(Below: An organized chart table to start the new year.)
Those mosquito killers and fly gadgets, for example. I carried one of those fly swatters that has a battery that supposedly creates a zillion-watt killing zone across the screen that will obliterate any fly caught in its swing. As much as I thought it was worth a try, it never got used. And the battery is dead. Same is true for that Bug-A-Salt thing weapon someone brought aboard, which shoots table salt at insects and those nasty bugs walking on the window screens. Also never used.
Take them off the boat and stop looking at them sitting next to the boat’s helm compass (for lack of a better place).
I find a loose nut on the cabin sole and don’t know where it came from, so it goes in the chart table or drawer. After six months, the drawer has a lot of these things, none of which are likely to find their way back to where they came from.
Go through your bookshelves. Notice the old newspaper sections that seemed worth keeping at the time, some important information about gardening, TV, lifestyle, kitchen tips, latest gossip of the Royals, or some other noteworthy (ie., meaningless) events. Old copies of Cosmo were a favorite to find stacked on the shelves back in the ‘90s. No need to keep any of it.
Books deserve your attention. Once you’ve read the latest hot novel, why keep it on the boat? Pass it on, give it to someone who might be interested, or donate it to the reading library in the marina coffee room. But get it off the boat.
It is easy to deal with blankets and towels. I typically remove them all, so I can wash everything at home, and put the tattered ones into the rag pile. Then I can bring back the clean towels and blankets I normally keep on the boat, and they don’t have that boat smell from sitting for months. In this way, boat smell is mostly avoided. (The worst smell I ever remember was back in the 1970s, when I would go look at used boats at Gove’s Cove on Seattle’s Lake Union on Sunday afternoons. The musty smell inside a damp Thunderbird that was raced hard and put away wet, is still a strong memory.)
In the galley, as elsewhere, it is mostly a matter of common sense. Food stuffs and liquids that will freeze or go bad should be removed. Galley drawers are especially interesting. That rusty can opener was replaced with a new one we found at Harris Teeter in Charleston last year. So why are we keeping the old one? For backup!?! Toss it!
Most food comes off the boat as a matter of course. Any opened bags of anything usually go in the trash. Stale chips and nuts are nasty, yet I usually find a bag someone stashed in the back of a locker during clean up after some evening. It happens all the time. Soggy Oreos? No thank you.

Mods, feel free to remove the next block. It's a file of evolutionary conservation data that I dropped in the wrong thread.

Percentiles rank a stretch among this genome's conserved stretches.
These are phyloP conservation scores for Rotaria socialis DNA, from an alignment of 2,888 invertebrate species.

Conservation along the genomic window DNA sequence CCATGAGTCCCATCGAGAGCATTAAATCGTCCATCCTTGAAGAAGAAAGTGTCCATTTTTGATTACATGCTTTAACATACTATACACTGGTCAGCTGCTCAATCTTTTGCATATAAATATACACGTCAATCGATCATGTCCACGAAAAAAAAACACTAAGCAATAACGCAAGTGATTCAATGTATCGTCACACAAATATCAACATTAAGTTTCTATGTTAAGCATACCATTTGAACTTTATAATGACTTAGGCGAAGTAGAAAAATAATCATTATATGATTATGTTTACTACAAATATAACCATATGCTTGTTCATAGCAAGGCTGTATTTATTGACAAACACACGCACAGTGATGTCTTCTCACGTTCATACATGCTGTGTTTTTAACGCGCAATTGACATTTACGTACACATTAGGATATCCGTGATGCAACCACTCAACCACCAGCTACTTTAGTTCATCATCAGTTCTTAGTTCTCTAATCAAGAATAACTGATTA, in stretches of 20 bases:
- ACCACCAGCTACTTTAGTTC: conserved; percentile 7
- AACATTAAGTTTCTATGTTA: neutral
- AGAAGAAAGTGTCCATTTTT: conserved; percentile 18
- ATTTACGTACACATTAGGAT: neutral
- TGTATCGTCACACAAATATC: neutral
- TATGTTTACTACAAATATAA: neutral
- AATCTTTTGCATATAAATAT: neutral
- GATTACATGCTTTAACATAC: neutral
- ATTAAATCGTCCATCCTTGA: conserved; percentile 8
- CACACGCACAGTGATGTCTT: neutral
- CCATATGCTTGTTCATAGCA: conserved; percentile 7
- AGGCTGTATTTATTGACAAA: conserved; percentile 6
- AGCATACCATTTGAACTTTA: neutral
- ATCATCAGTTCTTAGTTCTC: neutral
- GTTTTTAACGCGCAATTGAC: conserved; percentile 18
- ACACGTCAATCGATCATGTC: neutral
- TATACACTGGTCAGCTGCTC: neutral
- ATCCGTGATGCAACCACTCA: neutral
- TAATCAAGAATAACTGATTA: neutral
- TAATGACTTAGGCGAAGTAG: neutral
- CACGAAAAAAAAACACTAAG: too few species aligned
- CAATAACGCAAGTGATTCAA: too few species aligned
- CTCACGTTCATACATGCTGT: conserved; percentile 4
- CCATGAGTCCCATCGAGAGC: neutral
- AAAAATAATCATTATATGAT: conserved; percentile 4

(Below: Remove provisions out of storage that weren't used during the cruising season.)
A friend takes the batteries out of everything. He replaces them with fresh batteries each spring. It is a good habit. Today that includes the electric SOS buoy that replaces the emergency flares. For several years, I took my handheld VHF radio off the boat, although I don’t really know why. Now I just keep it in its holder.
Are there casserole dishes that need to go home? Large platters from the summer raft up are not worth keeping on the boat. And have you checked over your supply of cups, saucers, and plates? Any with chips or cracks might be worth a toss. Look in every storage nook. What about that box of used birthday candles? When on earth would you ever use them again?
The medicine cabinet is another place we tend to forget, yet I always find something that does not belong. Duplicate lotions (some might be expired) and off-the-shelf meds can be sorted through and removed, keeping only one bottle of each. Where did all those dispensers of dental floss come from? No idea how that happens every year...
I’ve written about tools and tool storage before, as they are another place where things just accumulate. Why do I have four cans of WD40? As I discussed when I wrote about the tool bag, restore the bag to its original contents and tools, and remove the wrenches, sockets, and specialty tools put in for a specific job during the season. Continuing to carry them in the bag makes it unnecessarily heavy, with tools one won’t need very often. The gear puller from replacing the windshield wiper arms comes to mind.
There are always rags and shop towels used for some project or task, and there are always dirty rags to run through the wash at home. Those microfiber rags are so handy, it just makes sense to take them home to wash them. Again, start the new season with a fresh supply, and retire old T-shirts that have seen recent duty as rags. Time to say goodbye to that shirt full of holes.
Another related topic is cleaning the boat’s interior. Once we get things off the boat, what about the interior? There are marine carpets that could be stained or simply dirty from a season or two of use. Have you ever removed them for cleaning?
What about interior or exterior cushions that get dirty from normal use? Now is a good time to take them off and have them cleaned.
There is something satisfying about launching in the spring and the boat is fully ready to go, inside and out. By taking the time to do a proper clean out months before, it is a simple matter to replace batteries, put things away, and get ready for the new season.
It should feel great to put a folder with itinerary, notes, and reservations in the clean chart table, relevant documents for upcoming cruises. And feeling prepared because you took the time to get ready for this new adventure.